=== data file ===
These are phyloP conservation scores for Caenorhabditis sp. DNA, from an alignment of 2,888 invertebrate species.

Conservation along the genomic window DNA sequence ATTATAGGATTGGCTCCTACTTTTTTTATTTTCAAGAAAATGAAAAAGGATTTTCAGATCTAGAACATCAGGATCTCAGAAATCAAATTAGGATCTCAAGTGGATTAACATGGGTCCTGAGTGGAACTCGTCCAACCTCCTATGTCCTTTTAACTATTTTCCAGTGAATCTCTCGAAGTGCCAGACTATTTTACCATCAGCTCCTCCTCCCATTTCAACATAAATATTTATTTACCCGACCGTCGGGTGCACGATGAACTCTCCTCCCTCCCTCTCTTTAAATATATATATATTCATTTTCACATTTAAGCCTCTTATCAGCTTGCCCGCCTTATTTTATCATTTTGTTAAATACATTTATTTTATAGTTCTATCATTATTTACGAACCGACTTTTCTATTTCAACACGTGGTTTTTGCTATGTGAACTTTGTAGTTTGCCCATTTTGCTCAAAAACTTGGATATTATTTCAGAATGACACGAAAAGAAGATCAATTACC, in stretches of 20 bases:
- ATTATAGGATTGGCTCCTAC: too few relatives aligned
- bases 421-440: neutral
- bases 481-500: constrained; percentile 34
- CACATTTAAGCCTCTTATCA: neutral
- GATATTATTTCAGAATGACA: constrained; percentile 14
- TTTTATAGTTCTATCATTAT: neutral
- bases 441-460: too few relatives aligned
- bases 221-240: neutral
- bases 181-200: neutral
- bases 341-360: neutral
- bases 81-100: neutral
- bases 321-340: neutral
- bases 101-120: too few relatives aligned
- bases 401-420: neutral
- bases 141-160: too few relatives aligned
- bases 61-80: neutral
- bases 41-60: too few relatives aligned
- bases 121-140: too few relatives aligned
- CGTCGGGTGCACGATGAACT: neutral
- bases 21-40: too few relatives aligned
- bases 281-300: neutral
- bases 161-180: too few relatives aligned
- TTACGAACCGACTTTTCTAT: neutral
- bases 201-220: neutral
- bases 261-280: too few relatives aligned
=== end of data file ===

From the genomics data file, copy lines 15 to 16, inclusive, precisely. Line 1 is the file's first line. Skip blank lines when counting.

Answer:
- bases 101-120: too few relatives aligned
- bases 401-420: neutral